Thou­sands gather to re­mem­ber a Bronco

Evan Thomas, 18, was putting on his dress shirt when crash oc­curred

Regina Leader-Post - - CITY + REGION - KEVIN MITCHELL kemitchell@post­media.com twit­ter.com/kmitchsp

They filed into Sask-Tel Cen­tre on Mon­day, as quiet a crowd as you’ll see in this place of en­ter­tain­ment — hockey jer­seys of all hues mix­ing with suit coats and ties, hands clutch­ing tis­sues.

Ten days ear­lier, as the Hum­boldt Bron­cos’ bus spun down High­way 35, mov­ing ever closer to a trac­tor-trailer unit on a con­nect­ing high­way, 18-year-old Evan Thomas stood to put on his dress shirt and tie.

“(Sur­viv­ing team­mate) Bray­den Cam­rud told us one of the last things he re­mem­bers,” Evan’s fa­ther, Scott Thomas, said Mon­day while speak­ing at his son’s fu­neral, “is look­ing at the front of the bus, see­ing Evan pull his dress shirt on, tie on, flip his fin­gers through his (dyed-blond) hair ... and the lights went out. That ridicu­lous blond hair. That’s what he did, fin­gers through the hair.”

Six­teen of the 29 peo­ple on the bus — head­ing to a Saskatchewan Ju­nior Hockey League play­off game in Ni­pawin — have died af­ter a col­li­sion with that trac­tor-trailer, which was haul­ing peat moss.

News of the de­struc­tion on that patch of Saskatchewan as­phalt, which cut a wide swath through the ad­ja­cent snowy ditch, made its way across the globe.

Now they’re say­ing good­bye to those who died, in cities and in small towns, one by one. Thomas was re­mem­bered Mon­day in Saska­toon as a mis­chievous, aca­dem­i­cally-gifted kid with a love both for hockey and base­ball, and a knack for hold­ing friends and fam­ily tight.

Thomas died in­stantly from mul­ti­ple skull frac­tures — caused, his fa­ther the­o­rized, by be­ing struck by the up­per cab­i­nets of the bus while stand­ing to take care of shirt and hair.

The day to that point had been rou­tine: Froot Loops for break­fast, a trek to the rink, a run back home, a snack, agree­ing to take care of the cat for the week­end while his bil­lets made a trip.

“(The crash) has shocked peo­ple with its vi­cious­ness, its ran­dom­ness, and its sense­less­ness,” Scott Thomas said in the eu­logy for his son, be­fore a gath­er­ing of thou­sands.

“It is sim­ply un­fair. It is un­fair to my son, it is un­fair to his team­mates, it is un­fair to coach Darcy Hau­gan’s young chil­dren. It is un­fair to my wife, my daugh­ter, his sis­ter, and to any­one who has loved him as un­con­di­tion­ally as we did.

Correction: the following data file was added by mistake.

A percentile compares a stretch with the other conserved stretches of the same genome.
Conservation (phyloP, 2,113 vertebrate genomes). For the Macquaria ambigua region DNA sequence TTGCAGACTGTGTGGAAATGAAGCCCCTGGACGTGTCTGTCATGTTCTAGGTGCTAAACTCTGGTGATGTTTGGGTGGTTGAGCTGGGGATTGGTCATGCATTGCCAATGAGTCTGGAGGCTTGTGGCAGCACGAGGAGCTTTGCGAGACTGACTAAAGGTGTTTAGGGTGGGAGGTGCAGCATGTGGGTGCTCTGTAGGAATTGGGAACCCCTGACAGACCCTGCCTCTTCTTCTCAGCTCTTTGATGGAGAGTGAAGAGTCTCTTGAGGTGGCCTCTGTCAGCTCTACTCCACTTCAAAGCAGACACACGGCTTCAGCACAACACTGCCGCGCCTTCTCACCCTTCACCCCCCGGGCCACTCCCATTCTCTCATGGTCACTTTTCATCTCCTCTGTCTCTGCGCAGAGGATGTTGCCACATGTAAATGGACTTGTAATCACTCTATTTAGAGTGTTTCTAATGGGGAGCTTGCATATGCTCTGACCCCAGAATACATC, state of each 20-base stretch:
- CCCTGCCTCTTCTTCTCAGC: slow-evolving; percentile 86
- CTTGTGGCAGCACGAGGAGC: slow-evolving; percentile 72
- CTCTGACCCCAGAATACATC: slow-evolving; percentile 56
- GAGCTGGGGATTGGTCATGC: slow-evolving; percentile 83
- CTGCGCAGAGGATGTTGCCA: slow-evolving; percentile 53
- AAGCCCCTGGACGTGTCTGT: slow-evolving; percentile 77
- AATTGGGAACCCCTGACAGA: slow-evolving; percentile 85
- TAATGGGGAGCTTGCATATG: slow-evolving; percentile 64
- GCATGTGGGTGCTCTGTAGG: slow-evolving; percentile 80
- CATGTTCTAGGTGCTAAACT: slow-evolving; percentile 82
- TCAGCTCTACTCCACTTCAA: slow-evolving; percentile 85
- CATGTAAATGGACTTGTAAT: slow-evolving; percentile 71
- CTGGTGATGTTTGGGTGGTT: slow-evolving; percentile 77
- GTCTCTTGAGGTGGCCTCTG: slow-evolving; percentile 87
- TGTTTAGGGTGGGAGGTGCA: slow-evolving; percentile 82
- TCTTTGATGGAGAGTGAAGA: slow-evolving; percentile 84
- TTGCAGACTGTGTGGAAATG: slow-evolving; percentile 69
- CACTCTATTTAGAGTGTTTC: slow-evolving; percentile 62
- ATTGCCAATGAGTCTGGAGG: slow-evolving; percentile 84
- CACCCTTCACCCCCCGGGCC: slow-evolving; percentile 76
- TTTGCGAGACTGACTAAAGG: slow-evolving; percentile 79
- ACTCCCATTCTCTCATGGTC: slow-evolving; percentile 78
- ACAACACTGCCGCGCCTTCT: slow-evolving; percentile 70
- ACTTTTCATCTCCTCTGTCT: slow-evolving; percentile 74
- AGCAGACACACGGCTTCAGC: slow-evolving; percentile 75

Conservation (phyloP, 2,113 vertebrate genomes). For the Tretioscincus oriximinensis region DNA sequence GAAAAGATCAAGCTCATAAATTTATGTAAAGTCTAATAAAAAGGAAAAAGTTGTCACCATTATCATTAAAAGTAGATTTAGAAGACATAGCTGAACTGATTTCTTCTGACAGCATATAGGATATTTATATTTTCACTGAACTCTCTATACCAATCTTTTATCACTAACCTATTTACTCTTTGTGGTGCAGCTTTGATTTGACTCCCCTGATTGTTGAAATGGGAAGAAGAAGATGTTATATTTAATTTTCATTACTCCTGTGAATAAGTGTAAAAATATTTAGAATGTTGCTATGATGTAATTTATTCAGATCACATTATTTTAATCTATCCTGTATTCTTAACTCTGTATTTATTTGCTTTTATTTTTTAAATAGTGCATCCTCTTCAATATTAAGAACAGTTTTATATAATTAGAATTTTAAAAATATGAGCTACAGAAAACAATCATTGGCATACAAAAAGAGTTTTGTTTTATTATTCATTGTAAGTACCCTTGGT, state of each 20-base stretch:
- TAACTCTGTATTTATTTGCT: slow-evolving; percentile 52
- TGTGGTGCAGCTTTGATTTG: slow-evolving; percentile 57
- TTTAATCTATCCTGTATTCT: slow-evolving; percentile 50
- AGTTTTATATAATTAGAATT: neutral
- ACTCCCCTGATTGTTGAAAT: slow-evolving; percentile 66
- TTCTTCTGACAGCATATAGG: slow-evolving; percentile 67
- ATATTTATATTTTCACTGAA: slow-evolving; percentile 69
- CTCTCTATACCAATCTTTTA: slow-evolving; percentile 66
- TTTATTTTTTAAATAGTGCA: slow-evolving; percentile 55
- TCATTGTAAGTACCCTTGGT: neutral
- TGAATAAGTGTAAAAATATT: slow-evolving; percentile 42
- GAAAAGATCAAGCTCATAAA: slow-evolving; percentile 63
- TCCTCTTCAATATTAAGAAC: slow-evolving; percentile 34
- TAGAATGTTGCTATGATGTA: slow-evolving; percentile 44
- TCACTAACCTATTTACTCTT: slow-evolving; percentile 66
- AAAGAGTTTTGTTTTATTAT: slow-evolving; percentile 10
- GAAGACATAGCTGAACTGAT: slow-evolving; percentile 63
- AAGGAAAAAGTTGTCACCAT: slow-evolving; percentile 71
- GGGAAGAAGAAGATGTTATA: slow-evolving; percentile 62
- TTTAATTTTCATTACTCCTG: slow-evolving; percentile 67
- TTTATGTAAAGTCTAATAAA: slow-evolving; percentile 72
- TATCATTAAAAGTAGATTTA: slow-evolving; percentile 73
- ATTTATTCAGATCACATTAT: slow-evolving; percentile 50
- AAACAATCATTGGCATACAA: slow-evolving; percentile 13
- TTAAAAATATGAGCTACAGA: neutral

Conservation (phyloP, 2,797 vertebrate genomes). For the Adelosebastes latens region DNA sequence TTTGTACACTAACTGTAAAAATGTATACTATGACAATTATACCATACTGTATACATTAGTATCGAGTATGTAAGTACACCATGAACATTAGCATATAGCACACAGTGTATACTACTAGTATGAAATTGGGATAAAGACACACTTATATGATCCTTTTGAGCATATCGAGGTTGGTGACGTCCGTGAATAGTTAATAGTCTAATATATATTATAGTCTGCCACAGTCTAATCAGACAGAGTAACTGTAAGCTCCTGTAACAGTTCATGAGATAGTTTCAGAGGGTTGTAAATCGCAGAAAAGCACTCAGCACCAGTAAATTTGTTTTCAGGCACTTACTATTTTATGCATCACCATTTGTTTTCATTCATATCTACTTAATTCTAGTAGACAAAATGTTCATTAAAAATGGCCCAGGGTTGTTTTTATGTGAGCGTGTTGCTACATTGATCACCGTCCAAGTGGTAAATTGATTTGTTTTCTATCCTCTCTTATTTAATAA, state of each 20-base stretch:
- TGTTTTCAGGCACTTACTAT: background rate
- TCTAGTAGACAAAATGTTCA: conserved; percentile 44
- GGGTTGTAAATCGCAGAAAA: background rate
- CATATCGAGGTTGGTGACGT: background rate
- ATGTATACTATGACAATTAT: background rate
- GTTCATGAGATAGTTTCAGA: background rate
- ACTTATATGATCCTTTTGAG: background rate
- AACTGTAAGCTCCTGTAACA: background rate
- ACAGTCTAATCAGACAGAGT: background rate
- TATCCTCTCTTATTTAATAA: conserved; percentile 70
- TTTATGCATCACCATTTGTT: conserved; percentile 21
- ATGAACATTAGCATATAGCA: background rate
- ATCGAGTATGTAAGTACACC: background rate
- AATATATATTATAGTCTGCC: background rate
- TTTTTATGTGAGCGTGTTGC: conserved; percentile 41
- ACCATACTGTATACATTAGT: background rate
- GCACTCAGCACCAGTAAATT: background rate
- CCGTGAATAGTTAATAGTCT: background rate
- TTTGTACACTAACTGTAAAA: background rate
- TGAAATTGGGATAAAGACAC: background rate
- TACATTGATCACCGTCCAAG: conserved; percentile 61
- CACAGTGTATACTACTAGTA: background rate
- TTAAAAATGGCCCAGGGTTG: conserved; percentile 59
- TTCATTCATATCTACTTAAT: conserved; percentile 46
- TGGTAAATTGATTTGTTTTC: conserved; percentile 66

“It could have hap­pened,” he added, “on any bus, on any stretch, on any road, in any part of Canada, any hockey team. I think that’s why it ripped through ev­ery­body so hard. Any­one who’s ever put their child on a bus to at­tend an event re­al­ize this could have hap­pened to them.”

Evan’s grand­fa­ther, Frank Thomas, talked of the kid at two or three years old, play­ing mini-sticks hockey with any­body who would take him on, in­sist­ing ev­ery­body stand and sing O Canada first.

“I’m go­ing to miss the times we could have had,” said un­cle Chris Thomas, who watched Evan grow from boy to man.

A pa­rade of fam­ily and friends told sto­ries — of shinny games, Tim Hor­tons iced capps, heated Xbox games, coun­try mu­sic, thrown snow­balls, Mario Kart, pride in mak­ing great Kraft Din­ner.

“I want to thank you for be­ing the brother I never had,” said his cousin, Alex Mathe­son. “I knew you were al­ways there for me, there to lis­ten to me. You’d pro­tect me like I was your lit­tle sis­ter, and you didn’t have to, but you did.”

Bonny Steven­son, with hus­band Craig, of­fered hard-earned wis­dom for the Thomas fam­ily.

The Steven­sons lost their son, 17-year-old Quinn, to a drunk driver nearly five years ago.

“There is life af­ter the suf­fer­ing,” Bonny Steven­son told Scott, wife Laurie, daugh­ter Jor­dyn, and fam­ily.

“No one knows what you’re ca­pa­ble of, un­less you’re faced with the worst night­mare of your life. I wish I could tell you that in 14 days, the pain you’re feel­ing to­day will go away. I can’t. Un­for­tu­nately, the heartache will never re­ally go away. I just learned to chan­nel it and use it pos­i­tively. There’s no recipe to fol­low, no time­line you have to meet. You do it mo­ment by mo­ment, minute by minute, day by day, and step by step. You lean on your friends, and your fam­ily, for sup­port. Ask for help.”

Scott Thomas, mean­while, talked about com­ing to terms with things too hor­ri­ble to com­pre­hend.

“You can­not make sense of this tragedy, so please stop try­ing. I have stopped try­ing,” Thomas said.

The why, he said, is unan­swer­able.

The how? Skull frac­tures. A kid who had been Snapchat­ting with friends, sud­denly stop­ping at 5 p.m., for rea­sons that quickly be­came all too clear.

“My heart has bro­ken for you,” Bonny Steven­son told the fam­ily. “Evan will al­ways be alive in your heart, no mat­ter what. I prom­ise.”

MICHELLE BERG

Hum­boldt Bron­cos pres­i­dent Kevin Garinger, cen­tre, at­tended Evan Thomas’ memo­rial ser­vice at Sask­Tel Cen­tre in Saska­toon Mon­day.

KAYLE NEIS/THE CANA­DIAN PRESS

At­ten­dants signed a poster of Evan Thomas dur­ing the Hum­boldt Bron­cos player’s fu­neral in Saska­toon Mon­day.

Newspapers in English

Newspapers from Canada

© PressReader. All rights reserved.